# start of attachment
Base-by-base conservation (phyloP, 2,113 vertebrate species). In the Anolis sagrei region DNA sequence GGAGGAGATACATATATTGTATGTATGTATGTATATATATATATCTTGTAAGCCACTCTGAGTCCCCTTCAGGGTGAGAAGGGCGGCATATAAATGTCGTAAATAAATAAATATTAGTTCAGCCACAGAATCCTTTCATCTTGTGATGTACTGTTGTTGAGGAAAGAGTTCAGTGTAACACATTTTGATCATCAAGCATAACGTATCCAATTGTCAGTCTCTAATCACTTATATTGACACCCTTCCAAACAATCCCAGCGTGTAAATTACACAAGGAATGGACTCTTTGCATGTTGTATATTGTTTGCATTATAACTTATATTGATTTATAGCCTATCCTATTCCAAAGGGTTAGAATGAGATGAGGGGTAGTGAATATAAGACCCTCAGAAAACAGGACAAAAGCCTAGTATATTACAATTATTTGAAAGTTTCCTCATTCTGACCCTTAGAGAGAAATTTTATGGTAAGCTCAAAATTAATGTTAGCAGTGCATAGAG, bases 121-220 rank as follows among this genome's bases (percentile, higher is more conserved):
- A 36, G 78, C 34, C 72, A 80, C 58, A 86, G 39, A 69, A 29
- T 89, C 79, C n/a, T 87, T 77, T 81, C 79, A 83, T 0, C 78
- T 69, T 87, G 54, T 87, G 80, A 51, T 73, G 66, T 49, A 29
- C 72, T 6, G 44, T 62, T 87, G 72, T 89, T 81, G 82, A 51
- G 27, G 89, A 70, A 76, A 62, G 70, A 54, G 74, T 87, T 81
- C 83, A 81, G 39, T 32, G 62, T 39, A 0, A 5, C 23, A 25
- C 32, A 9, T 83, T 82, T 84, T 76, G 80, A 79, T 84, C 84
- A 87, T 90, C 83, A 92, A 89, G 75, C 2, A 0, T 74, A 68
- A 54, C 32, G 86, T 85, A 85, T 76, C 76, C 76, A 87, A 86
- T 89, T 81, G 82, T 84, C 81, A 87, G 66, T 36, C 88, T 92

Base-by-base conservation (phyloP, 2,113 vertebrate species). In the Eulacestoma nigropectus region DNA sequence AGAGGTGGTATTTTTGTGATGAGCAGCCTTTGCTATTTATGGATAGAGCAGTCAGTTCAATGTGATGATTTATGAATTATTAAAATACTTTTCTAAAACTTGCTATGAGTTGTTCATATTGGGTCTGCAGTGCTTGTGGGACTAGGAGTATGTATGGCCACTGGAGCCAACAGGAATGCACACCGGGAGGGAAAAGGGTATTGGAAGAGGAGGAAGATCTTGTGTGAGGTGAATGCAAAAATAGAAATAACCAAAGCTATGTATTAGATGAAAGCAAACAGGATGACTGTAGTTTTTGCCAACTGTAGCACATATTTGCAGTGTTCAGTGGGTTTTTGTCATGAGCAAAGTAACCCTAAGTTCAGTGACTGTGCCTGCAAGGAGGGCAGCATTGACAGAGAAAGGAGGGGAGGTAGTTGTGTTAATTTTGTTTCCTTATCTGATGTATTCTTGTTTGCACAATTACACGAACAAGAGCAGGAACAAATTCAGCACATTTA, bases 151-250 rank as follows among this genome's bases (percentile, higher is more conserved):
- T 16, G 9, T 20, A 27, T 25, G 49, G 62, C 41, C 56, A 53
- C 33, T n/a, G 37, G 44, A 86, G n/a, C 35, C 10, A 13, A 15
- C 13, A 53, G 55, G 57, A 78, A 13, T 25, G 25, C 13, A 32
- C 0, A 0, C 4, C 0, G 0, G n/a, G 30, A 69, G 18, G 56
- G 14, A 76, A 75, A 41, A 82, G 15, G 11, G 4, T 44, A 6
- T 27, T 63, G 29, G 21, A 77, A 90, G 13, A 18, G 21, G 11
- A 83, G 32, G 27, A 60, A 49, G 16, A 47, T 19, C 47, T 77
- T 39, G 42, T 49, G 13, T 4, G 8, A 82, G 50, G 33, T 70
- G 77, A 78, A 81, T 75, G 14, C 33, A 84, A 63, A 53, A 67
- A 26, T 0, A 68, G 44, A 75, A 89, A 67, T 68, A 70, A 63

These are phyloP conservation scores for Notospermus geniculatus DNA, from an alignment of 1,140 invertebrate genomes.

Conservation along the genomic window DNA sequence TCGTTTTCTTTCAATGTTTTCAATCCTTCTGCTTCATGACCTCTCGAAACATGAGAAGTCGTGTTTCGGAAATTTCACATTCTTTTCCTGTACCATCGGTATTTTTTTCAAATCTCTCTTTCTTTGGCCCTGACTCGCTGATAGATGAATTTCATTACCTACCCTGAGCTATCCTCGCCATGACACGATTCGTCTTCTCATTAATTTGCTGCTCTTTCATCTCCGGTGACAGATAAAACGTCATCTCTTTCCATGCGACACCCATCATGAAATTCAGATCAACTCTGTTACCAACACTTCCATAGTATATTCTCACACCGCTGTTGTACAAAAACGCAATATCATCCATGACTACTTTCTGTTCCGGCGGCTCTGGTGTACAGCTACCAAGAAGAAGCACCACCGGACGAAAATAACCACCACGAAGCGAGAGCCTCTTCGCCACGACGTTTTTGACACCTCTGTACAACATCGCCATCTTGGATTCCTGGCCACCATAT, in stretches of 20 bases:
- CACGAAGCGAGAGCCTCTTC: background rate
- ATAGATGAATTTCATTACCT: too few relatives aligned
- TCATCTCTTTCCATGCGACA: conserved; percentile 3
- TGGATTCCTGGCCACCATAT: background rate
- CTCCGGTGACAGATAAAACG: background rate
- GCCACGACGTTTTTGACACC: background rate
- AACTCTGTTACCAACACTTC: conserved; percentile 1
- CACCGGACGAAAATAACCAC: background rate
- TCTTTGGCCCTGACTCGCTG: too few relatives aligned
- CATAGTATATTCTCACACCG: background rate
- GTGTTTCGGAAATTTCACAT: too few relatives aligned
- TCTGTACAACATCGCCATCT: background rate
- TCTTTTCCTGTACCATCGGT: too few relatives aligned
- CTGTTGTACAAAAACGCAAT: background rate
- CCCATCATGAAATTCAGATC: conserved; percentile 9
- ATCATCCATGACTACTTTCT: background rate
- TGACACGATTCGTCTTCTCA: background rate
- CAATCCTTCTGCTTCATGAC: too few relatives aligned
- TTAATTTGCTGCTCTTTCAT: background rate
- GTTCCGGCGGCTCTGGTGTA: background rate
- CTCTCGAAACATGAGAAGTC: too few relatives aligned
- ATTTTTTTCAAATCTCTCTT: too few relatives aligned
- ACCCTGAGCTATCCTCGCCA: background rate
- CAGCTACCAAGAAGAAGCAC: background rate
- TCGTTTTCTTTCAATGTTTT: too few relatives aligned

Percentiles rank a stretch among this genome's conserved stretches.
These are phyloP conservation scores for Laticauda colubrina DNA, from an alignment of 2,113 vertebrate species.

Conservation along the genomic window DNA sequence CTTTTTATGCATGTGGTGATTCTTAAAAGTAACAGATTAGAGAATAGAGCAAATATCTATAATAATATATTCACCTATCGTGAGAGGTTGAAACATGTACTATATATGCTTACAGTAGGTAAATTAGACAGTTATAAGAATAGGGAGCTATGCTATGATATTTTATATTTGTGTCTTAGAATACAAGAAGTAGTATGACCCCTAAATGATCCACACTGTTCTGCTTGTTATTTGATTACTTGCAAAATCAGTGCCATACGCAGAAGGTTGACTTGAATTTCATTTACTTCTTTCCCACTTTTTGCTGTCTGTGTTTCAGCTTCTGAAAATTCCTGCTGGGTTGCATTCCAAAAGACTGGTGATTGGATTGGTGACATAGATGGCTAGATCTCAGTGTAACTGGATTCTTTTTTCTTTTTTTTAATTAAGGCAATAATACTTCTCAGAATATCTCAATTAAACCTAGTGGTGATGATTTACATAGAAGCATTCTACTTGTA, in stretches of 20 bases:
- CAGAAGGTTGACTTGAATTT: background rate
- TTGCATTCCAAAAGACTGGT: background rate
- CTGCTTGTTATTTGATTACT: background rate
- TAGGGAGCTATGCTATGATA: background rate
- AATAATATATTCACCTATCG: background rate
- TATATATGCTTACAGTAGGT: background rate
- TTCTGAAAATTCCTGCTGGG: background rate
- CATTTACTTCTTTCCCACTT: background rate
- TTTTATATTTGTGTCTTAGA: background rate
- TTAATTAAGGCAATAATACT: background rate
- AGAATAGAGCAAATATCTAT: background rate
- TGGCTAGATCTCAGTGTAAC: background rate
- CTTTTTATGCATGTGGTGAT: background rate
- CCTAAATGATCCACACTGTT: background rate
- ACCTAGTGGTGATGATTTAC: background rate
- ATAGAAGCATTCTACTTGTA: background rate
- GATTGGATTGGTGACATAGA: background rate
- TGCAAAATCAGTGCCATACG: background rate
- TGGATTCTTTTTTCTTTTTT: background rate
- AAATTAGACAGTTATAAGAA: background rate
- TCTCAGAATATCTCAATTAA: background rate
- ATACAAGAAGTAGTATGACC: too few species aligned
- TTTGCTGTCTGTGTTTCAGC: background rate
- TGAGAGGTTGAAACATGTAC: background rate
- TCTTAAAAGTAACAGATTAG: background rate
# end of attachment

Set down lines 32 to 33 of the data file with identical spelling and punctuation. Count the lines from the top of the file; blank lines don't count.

- CACCGGACGAAAATAACCAC: background rate
- TCTTTGGCCCTGACTCGCTG: too few relatives aligned